Arts & Entertainment

12-year-old blues guitarist phenom plays 'like he's about 50 years old'

Ray Goren, 12, started playing guitar around three-and-a-half years ago, and he's already got his own band named after him.
Ray Goren, 12, started playing guitar around three-and-a-half years ago, and he's already got his own band named after him.
José Martinez/KPCC

Listen to story

Download this story 2.0MB

Old-timers who have been playing the blues for decades are in awe of Ray Goren. They say his guitar-playing is phenomenal, they call him a genius and they say nobody compares to him.

They even say he's already got a signature lick – although, if you ask Goren, he's not quite sure what it is.

One more thing: Goren's about to enter the seventh grade.

The 12-year-old, Irvine-based electric guitarist and vocalist picked up the guitar just 3 1/2 years ago, and already he's got his own band named after him.

Goren got his start playing live gigs a few months ago while watching harmonica player Mason Casey perform at a bar. (He was with his dad.) Goren's father and Casey talked, and then Casey invited Goren to the stage to accompany him on guitar.

"It was horrible," said Goren. "My playing was, I mean – the band was amazing. I was horrible. But I'm a lot better now."

He's not the only one who thinks so. He says he's "played a ton of shows" in the past few months, and on Monday night, he played with 68-year-old Bobby "Hurricane" Spencer, who's been playing saxophone for more than 50 years and has played with the likes of Etta James, B.B. King and Otis Redding. Every Monday, Spencer hosts what he calls an all-star blues jam at Lucy's 51, a lounge in Toluca Lake.

When Spencer calls Goren up to the stage, the 12-year-old looks a little, well, small holding his guitar. But after playing just a single bar and watching the way his face contorts with concentration and feeling as he makes the guitar wail, there’s no doubt that he holds his own among the older, more seasoned musicians backing him.

“Ray is an old soul," says Spencer after the set. "He might be 12, but he really ain’t. He plays – like I always say – like he's about 50 years old, and had three divorces and children everywhere, paying alimony."

Spencer isn't the only old-timer who feels that way. Sammy Lee has been playing harmonica for 30 of his 65 years, and was also present for Goren's performance on Monday. He says the kid is incredible.

"Very soulful," Lee said. "Got a whole lot of soul for a young man. He plays with a feeling. I’ve been around a whole lot of blues people. … Lot of people play what they hear. He plays what he feels and you can tell.”

78-year-old Jamie Powell – a blues guitarist for 53 years – was there, too, and invokes the name of one of the greats when asked about Goren's ability.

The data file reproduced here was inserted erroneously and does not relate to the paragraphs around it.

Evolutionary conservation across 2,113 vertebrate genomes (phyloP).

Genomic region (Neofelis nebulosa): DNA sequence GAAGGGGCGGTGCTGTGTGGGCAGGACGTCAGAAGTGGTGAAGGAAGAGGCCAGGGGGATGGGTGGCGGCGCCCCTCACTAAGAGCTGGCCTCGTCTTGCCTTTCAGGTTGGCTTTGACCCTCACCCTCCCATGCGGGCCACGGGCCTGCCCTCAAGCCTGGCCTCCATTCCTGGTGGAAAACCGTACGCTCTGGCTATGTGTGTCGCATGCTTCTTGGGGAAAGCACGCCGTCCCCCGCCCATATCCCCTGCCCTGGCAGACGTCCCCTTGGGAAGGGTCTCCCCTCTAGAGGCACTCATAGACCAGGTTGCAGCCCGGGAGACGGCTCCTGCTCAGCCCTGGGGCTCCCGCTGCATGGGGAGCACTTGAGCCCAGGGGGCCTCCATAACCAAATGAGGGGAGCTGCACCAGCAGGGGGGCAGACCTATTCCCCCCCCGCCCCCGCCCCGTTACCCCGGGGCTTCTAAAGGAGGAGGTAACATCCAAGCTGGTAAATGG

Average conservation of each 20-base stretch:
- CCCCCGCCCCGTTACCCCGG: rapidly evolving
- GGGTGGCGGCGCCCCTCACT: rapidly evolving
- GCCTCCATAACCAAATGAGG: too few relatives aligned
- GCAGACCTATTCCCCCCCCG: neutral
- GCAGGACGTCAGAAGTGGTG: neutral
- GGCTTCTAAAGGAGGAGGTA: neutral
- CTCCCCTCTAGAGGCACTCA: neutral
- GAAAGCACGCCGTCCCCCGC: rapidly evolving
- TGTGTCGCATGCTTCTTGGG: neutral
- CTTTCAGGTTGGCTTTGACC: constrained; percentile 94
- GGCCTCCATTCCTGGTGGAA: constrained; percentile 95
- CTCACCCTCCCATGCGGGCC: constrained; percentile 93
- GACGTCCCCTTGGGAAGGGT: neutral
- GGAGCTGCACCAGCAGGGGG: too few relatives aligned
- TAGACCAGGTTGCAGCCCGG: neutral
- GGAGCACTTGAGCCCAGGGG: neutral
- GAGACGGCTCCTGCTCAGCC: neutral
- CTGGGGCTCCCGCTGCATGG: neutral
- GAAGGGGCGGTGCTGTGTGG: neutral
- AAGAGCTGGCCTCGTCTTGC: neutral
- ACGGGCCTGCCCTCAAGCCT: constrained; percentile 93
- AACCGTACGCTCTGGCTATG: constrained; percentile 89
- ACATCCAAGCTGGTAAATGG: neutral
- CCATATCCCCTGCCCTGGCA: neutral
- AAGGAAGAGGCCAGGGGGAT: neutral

"They think Stevie Ray Vaughan was bad? This is gonna be bad," he said. "They can't take nothing from him."

The weight of these men's praise isn't lost on the young Goren.

"First thing I have to say is respect," he said. "I really respect the fact they have a lot of experience. I just try to learn from them as much as I can. It's a cool feeling. I like that."

Goren's made a habit of keeping an eye on those with more experience – like Vaughan for example. He's influenced by a gamut of artists, including Freddie King, Jimi Hendrix, B.B. King, Buddy Guy and Eric Clapton. Ask Goren to describe his playing style, and he'll say it's some of Vaughan's intensity, B.B. King's "bluish licks" and Freddie King's syncopation.

Ask Spencer, Lee and Powell who the boy reminds them of, though, and there's no disagreement: All three say B.B. King.

"I think he's going to put blues in a place that, in modern times, it's never been," said Spencer. "If he was 50 even right now, he would be a phenomenal guitar player."

For now, though, Goren's focusing on his upcoming gigs, one of which is the Central Avenue Jazz Festival in South Los Angeles, where he'll play on Sunday afternoon. He played last year, too, joining bluesman Deacon Jones on the stage for a song.

And when the fall rolls around, he's got school to think about, too.

"I just have to keep school before everything, which I've been doing," Goren said. "I get straight As. I also practice every day for two to four hours, depending on the day."

But once he takes the stage, nothing could be further from his mind.

"My eyes are closed and I'm feeling it," he said. "I don't really think about anything when I'm on stage. Unless I screw up. But if I screw up, I screw up, and I get over it in a second."

Spoken like a true bluesman.

The Ray Goren Band is scheduled to play on Sunday, July 29 at 3:50 p.m. at the Central Avenue Jazz Festival, which will take place at the intersection of Central Avenue and 42nd Street. For more information, click here.